Sue Wallingford, MA, LPC, ATR is director of Boulder Art Therapy Collective, Chair of the Mindfulness Based Transpersonal Counseling program in the Graduate School of Counseling Psychology at Naropa University, Naropa Alumni. She also spearheads the project Naropa International: Partnership for Social Justice, formerly known as Naropa Community Art Studio – International (NCAS- I). This piece is part of a series featuring her work as an alumni and Art Therapist. Excerpts from an interview with Amanda Hart, a graduate student studying Transpersonal Clinical Mental Health Counseling and Art Therapy at Naropa are included.
“… The art just speaks the truth more, and I really, really, really, trust that. It’s also about that I don’t know what it means – the client knows the meaning behind what they create, so I really try to follow that.”
Director of Boulder Art Therapy Collective and Chair of the Mindfulness Based Transpersonal Counseling program in the Graduate School of Counseling Psychology at Naropa University (GSCP), Sue Wallingford is also an alumni of the program and its Art Therapy concentration. Her work is informed by experience working in prisons, mental health agencies, and state institutions; work that took place before coming to Naropa’s graduate program in transpersonal clinical mental health counseling and art therapy.
Now a licensed counselor and registered art therapist, Sue holds a perspective unique to graduates from Naropa’s Transpersonal Clinical Mental Health Counseling program:
“I hold a transpersonal perspective—I don’t talk about it, and my clients don’t even know that I am a transpersonal therapist unless they ask, but I just hold the perspective that there is something bigger at work here… I trust that, and I trust their own inherent wisdom very deeply… and then the art becomes one of the partners in that.”
Naropa University offers both undergraduate (BA Contemplative Art Therapy) and graduate (MA Transpersonal Clinical Mental Health Counseling and Art Therapy) degrees in art therapy. Our undergraduate program, Contemplative Art Therapy, draws from both eastern and western models of health and philosophy. Practices such as meditation, mindfulness training, and intra-personal introspection are central components to the program. There’s a big push for the student to understand themselves, their own inner workings, and how this wisdom can be used within the bigger community.
The graduate program’s transpersonal perspective takes the personal insights gained through contemplative practices and challenges the student to work with them to understand some of the more unconscious modes of their experiences. These are the transpersonal experiences—experiences that occur on a level that is usually beyond verbal language or cognitive understanding, yet hold incredible value and wisdom.
“Transpersonal really looks at symptoms as kinds of gifts from the soul. You are having a symptom—a pattern of behavior that’s uncomfortable, distressing, and that typically you want to push away—which is what we want to do and it’s what we are trained to do. ‘It’s a bad feeling? Push it away, get rid of it, ignore it.’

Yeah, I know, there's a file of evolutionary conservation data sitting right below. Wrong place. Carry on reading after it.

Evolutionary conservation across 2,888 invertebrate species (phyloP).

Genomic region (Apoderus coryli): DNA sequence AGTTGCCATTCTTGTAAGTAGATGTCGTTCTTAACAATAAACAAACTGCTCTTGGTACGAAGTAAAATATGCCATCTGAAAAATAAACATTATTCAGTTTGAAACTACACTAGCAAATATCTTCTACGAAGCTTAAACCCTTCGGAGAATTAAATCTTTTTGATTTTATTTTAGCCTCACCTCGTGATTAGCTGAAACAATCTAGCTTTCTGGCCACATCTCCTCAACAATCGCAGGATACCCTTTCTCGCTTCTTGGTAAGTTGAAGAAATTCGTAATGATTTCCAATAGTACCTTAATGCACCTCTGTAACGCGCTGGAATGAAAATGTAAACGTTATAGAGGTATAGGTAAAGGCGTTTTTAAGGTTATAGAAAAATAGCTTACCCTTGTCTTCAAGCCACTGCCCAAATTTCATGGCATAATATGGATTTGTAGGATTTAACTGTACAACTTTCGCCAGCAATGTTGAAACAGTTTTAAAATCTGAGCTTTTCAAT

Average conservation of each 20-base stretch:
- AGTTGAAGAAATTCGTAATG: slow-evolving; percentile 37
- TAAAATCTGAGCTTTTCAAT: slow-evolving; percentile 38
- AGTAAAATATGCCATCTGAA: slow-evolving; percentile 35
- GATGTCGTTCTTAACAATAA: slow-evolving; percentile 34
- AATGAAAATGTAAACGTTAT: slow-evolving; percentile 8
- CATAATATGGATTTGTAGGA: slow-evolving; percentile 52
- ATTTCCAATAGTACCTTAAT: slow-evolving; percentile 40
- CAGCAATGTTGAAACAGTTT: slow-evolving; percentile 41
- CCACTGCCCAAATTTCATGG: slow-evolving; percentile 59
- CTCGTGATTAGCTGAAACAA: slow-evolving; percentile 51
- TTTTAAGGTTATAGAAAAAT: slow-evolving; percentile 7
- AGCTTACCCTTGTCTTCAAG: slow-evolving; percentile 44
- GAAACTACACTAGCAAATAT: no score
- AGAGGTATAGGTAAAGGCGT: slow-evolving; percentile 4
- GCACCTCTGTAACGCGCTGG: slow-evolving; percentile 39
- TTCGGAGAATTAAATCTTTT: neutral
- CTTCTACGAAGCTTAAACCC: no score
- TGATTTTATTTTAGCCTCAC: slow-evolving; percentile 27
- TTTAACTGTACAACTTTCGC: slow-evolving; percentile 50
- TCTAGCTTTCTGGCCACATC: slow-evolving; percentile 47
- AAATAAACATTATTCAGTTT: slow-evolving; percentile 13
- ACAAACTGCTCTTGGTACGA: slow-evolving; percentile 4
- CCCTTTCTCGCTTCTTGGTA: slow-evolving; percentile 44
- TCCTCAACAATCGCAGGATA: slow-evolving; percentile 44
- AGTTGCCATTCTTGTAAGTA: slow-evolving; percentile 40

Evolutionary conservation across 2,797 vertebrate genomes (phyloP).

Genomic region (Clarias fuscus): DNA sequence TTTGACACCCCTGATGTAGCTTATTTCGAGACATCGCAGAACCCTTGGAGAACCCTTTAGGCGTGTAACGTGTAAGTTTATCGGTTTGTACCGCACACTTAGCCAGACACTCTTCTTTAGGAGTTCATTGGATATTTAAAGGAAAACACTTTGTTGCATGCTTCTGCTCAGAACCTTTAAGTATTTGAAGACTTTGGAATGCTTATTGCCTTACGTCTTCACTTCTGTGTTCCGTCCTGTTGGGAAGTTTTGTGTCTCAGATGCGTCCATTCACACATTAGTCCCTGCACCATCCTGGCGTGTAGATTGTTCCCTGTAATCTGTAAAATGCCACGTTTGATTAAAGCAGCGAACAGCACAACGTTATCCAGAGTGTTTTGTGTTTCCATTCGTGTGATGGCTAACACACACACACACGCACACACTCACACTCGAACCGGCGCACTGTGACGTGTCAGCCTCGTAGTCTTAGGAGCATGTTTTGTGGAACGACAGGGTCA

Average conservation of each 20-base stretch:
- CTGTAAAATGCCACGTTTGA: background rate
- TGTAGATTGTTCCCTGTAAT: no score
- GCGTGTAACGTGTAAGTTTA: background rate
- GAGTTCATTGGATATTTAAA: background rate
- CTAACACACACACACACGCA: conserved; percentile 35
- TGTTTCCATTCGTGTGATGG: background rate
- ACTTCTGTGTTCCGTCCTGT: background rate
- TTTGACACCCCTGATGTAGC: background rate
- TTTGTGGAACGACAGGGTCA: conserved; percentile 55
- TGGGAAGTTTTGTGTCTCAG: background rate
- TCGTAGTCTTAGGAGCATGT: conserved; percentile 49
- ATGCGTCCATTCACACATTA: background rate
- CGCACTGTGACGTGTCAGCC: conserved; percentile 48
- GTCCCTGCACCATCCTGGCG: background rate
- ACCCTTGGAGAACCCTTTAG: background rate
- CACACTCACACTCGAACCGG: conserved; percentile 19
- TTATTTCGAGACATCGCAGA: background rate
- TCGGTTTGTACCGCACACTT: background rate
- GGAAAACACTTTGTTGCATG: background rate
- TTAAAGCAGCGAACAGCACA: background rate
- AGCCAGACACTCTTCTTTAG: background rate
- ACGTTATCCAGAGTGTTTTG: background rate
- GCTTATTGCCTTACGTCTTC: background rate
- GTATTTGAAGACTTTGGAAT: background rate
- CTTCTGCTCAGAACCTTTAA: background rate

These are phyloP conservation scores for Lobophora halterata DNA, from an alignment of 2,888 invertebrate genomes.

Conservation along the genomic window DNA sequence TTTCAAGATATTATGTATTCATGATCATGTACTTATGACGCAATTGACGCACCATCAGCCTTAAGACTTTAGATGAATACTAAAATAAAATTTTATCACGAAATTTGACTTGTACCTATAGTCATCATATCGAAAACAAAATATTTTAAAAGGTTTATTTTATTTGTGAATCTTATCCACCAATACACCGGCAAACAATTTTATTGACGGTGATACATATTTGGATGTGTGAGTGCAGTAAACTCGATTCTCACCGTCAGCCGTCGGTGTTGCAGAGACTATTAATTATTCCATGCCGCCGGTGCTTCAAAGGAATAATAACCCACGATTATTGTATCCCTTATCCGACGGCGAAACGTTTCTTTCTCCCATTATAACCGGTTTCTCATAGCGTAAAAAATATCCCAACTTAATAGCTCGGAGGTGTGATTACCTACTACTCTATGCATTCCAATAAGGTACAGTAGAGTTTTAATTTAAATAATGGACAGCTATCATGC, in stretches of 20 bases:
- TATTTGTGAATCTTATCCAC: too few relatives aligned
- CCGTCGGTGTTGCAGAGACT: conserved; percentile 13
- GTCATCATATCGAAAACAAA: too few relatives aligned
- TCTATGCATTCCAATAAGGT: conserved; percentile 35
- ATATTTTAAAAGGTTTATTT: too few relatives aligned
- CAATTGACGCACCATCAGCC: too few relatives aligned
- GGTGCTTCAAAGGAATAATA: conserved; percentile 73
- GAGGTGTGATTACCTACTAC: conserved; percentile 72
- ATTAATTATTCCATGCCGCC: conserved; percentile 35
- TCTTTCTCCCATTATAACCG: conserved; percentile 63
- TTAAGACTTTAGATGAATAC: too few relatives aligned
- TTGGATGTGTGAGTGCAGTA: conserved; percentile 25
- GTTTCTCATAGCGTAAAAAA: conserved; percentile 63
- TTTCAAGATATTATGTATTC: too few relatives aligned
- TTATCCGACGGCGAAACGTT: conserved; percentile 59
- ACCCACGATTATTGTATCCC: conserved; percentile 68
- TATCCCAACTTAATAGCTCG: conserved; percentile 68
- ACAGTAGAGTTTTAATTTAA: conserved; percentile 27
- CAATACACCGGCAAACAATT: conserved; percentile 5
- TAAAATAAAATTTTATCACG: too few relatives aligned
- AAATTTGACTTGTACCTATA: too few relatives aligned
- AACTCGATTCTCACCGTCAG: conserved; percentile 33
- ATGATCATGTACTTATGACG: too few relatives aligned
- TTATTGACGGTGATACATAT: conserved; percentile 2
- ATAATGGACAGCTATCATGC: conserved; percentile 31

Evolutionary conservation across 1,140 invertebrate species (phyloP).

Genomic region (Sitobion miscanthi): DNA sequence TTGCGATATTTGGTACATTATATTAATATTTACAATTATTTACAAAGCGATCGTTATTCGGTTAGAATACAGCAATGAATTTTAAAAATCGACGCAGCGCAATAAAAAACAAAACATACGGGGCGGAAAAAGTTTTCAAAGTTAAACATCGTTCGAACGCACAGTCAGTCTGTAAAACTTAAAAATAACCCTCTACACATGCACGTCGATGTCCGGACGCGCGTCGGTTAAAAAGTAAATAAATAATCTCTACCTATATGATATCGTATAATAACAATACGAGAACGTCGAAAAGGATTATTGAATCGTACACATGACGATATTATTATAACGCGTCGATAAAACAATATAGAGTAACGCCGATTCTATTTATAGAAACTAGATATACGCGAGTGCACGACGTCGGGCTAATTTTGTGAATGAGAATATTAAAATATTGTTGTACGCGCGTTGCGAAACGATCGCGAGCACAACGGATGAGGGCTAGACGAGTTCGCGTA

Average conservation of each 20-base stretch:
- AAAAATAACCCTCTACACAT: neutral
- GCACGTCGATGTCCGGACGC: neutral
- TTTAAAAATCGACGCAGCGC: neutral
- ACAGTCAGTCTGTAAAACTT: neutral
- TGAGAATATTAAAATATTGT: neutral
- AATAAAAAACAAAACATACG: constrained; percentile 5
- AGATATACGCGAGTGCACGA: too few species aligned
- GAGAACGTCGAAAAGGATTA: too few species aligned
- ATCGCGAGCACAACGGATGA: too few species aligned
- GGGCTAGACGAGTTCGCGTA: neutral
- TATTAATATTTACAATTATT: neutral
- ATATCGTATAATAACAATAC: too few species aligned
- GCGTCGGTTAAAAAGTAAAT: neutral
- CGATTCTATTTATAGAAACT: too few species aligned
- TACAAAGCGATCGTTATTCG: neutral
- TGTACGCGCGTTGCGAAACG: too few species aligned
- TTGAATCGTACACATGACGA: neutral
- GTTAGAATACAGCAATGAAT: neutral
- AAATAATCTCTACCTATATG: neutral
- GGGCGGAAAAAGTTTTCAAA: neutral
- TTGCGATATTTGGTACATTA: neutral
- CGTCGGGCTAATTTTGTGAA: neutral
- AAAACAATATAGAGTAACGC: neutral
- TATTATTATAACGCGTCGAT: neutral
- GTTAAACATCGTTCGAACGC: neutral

The Transpersonal perspective helps you to see it and instead say, ‘Wow, this is showing up and this is a gift. This is a symptom that needs attending to,’ like a child, ya know? It’s saying, ‘Ok what is it? Something is hurting, let’s not push away, let’s lean into it and see what it’s about—see the wisdom in it and then go from there.”
That’s a transpersonal perspective and when you’ve got art with that, the art will sometimes show those patterns of behavior.”
In a western culture that places highest value on intellectual understanding, many of our transpersonal experiences go discredited or are deemed unhealthy. However, not everything we know can be quantified or stated clearly in concise written or verbal expression. These less cognitive, or intellectualized experiences permeate much of our relational actions and contain highly valuable information about our human experience. Holding a transpersonal perspective as a therapist means that every aspect of a client’s experience holds value and information that must be welcomed and given space for expression.
Art therapy becomes a key tool in accessing these more non-verbal experiences and the inherent wisdom they possess. Art does not require words in order to be expressed and is often inspired by unconscious material.
“The art may be ‘ugly’, and we are trained everywhere that if it’s ugly, it’s not worth anything. Well, that’s an attack on the spirit, the soul. It is like you’re killing the image, and the image is just trying to tell you something. That happens all the time when participants are sharing their art work and they’ll say, “God, ya know I really hate this piece.” And I say, “Well, what would it be like for you to extend some compassion towards that part of your art?” Immediately, there are tears, and they’re going, ‘Uugghh.’ It’s so amazing to see that happen when you let the art speak. Something opens up, and the art gives space for something.
I just encourage clients to see themselves—because it’s not going to go away, it’s going to keep showing up saying, ‘See me,’ until you do and then it says, ‘Thank you, I can go away.'”